Perfectionism and Productivity
Friday, March 31, 2023

Perfectionism and Productivity

The obsession to get things just right can keep us from getting anything done at all. 

Perfectionism is an issue that affects many of us, and it can be one of the biggest hurdles to getting things done. The desire to do our best often keeps us spinning in circles instead of moving forward with a solution that works.

The problem is further compounded by the innate human tendency to compare ourselves with others. Thanks to social media, we’re constantly bombarded with the perfectly presented lives of others, leading many of us to up the ante on what we expect from ourselves. 

But it’s important to remember that comparison is the thief of joy, and when it comes to achieving important goals and feeling happy about your work, perfectionism simply isn’t your friend.  In fact, it’s often counterproductive and damaging when taken too far. 

In this post, we'll look at how perfectionism blocks productivity and how you can overcome it.

8 Ways Perfectionism is Holding You Back

Man staring at his laptop frustated.

You can only fix a problem once you understand it. Here are some ways perfectionism might be blocking you from moving forward in your life:

  1. You’re Paralyzed by Fear

Perfectionism can be a double-edged sword. While it can drive us to strive for excellence and achieve our goals, it can also be a major source of anxiety and fear. When we hold ourselves to impossibly high standards, we can become so preoccupied with avoiding mistakes that we become immobilized.

That fear of making mistakes or trying something new can significantly hinder personal growth and development. Growth includes taking risks, trying new things, or exploring uncharted territories–all things perfectionism may make you shy away from. 

  1. You Focus Too Much on the Details

Perfectionists often become so focused on the details that they lose sight of the big picture. Being obsessed with perfect outcomes makes you more likely to overlook important deadlines or miss out on opportunities to be creative or innovative.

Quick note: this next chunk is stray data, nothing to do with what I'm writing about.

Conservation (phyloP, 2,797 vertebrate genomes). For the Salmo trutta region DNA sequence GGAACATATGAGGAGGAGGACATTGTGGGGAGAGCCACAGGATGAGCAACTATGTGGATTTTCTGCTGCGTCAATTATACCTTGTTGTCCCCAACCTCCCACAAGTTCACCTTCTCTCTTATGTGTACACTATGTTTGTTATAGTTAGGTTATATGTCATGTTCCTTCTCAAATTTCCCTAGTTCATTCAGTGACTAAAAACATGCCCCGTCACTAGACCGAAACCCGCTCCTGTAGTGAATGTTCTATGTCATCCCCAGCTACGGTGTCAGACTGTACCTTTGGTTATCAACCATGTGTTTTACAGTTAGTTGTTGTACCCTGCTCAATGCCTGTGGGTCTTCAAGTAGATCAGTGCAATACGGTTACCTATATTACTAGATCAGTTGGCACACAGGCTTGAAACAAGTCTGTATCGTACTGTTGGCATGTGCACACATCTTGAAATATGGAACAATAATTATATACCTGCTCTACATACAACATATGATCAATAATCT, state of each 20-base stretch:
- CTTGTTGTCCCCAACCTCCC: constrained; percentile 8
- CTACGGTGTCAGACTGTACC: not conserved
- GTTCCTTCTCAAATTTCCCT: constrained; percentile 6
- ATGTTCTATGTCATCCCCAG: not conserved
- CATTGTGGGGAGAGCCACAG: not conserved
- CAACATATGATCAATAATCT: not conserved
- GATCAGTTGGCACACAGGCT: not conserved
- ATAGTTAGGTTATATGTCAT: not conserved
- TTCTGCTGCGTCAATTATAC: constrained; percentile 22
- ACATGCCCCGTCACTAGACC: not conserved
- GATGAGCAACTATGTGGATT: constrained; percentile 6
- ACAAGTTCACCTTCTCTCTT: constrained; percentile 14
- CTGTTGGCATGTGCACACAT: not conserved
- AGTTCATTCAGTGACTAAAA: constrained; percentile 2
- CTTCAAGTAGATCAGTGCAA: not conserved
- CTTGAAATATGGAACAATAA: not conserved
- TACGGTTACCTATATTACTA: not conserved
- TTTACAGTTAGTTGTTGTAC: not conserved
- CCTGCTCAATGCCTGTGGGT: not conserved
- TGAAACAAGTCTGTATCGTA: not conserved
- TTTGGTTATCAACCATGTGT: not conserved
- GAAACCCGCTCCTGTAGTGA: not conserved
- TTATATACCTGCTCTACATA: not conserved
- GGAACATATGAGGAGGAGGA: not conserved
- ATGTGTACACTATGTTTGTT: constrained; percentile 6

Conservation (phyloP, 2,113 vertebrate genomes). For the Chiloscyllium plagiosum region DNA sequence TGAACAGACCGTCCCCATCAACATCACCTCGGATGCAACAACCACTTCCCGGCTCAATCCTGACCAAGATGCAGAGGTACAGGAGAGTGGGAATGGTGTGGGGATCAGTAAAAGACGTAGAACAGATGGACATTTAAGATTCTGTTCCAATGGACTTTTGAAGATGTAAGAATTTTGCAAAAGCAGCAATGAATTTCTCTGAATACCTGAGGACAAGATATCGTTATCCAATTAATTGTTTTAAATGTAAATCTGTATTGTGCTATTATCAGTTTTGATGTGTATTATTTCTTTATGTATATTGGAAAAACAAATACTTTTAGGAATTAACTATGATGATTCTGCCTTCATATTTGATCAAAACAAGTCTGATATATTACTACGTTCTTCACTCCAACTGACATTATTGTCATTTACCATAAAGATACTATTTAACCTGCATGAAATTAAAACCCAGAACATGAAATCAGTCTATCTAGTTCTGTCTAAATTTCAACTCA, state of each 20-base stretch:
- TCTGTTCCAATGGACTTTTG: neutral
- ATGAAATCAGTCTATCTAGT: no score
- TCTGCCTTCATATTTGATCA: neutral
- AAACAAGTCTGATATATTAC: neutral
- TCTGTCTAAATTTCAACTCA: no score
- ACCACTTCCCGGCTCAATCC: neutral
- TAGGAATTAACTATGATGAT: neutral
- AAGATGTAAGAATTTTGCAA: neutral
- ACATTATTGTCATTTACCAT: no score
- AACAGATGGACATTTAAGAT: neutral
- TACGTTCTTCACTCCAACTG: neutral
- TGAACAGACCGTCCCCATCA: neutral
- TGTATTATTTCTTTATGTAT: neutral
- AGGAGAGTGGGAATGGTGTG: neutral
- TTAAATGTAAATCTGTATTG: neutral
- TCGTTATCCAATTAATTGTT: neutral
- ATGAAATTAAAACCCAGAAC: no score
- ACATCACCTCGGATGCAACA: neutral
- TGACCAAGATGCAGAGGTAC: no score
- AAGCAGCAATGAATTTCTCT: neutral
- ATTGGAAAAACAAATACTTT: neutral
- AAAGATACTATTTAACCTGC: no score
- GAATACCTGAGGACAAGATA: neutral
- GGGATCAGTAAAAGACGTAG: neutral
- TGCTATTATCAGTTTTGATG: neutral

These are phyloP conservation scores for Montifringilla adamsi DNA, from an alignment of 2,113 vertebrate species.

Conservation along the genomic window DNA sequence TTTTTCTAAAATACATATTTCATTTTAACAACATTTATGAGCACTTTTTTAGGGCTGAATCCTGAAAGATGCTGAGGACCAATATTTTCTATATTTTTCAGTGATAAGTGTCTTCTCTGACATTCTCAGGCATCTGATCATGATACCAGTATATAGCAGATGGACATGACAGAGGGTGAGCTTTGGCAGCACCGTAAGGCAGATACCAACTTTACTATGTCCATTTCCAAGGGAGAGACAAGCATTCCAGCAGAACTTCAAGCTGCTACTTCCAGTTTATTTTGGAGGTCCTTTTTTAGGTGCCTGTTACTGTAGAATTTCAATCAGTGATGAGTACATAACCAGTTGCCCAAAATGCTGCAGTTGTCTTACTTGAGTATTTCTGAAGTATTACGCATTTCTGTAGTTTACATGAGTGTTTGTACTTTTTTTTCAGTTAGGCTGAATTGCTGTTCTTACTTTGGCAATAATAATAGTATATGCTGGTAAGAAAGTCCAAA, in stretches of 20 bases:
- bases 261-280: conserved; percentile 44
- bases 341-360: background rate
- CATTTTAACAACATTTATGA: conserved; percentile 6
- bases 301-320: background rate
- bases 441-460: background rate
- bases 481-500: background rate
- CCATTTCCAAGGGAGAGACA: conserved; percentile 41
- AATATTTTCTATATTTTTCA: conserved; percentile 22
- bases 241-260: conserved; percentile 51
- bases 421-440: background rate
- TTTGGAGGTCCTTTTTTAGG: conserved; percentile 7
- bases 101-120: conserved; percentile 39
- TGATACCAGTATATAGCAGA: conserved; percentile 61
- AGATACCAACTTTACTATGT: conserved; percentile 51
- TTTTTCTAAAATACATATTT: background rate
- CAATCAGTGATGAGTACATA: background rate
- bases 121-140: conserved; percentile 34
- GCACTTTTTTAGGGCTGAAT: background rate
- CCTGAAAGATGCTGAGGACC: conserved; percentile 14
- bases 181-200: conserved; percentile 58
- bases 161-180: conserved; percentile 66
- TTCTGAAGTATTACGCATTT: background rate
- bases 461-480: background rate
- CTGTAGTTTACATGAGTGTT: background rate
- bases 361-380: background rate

In your attempts to make sure every “i” is dotted, you might spend too much time and effort on mundane tasks and not enough time on high-level goals. For example, a perfectionist planning a conference for work might get so bogged down with choosing the perfect catering, hotel, and meeting rooms that they neglect critical big-picture necessities– like securing the best speakers or getting proper input when setting the conference agenda.

  1. You Can’t Make Decisions.  

Perfectionists spend large amounts of time considering all possible solutions thoroughly; they can sometimes become so overwhelmed by the many possibilities that they have trouble choosing altogether.  This kind of indecisiveness can send you into a deep procrastination spiral as you feel yourself falling increasingly behind.  

  1. You Have Trouble Finishing Tasks

One of the most important (and satisfying) steps in productivity is calling something finished and crossing it off your list. But perfectionists often find it difficult to accept that something is done and hold on to work that should be turned in.  This can lead to unproductive rework cycles, as you don’t just cause a backlog in your schedule: you also hold up the people you work with. It’s a domino effect of unproductivity.  

  1. You Develop a Poor Reputation at Work 

This is an extension of the previous two points. Because perfectionists struggle to call things finished or make decisions, they may struggle with meeting deadlines.

This can be highly problematic in fast-paced and dynamic environments where timely action is required. Getting a reputation for missing deadlines due to your perfectionism can lead to missed opportunities and seriously stunt your professional growth.

  1. You Feel Like You Have to Do Everything Yourself

Being able to delegate and share your workload is important when working with a team. Unfortunately, perfectionists often feel the need to do everything themselves instead of asking for help. They may think that others won’t be able to do things as well as they would or that it would just take too much time to explain how they would like it done.

And ultimately, an unhealthy reliance on yourself to do everything puts you on a sure path to burnout.  

  1. You Compare Yourself to Others and Focus on Their Successes

Comparison with others is a major driver of perfectionism.  It’s pretty common for perfectionists to suffer from feelings of inadequacy and frustration when confronted with the success of others. Keep in mind that this point refers to socially prescribed perfectionism, not self-oriented perfectionism.  It’s the socially prescribed perfectionism, the one that’s driven by believing others expect you to be perfect, that has a significant correlation with depression.   You can read more about the different kinds of perfectionism here.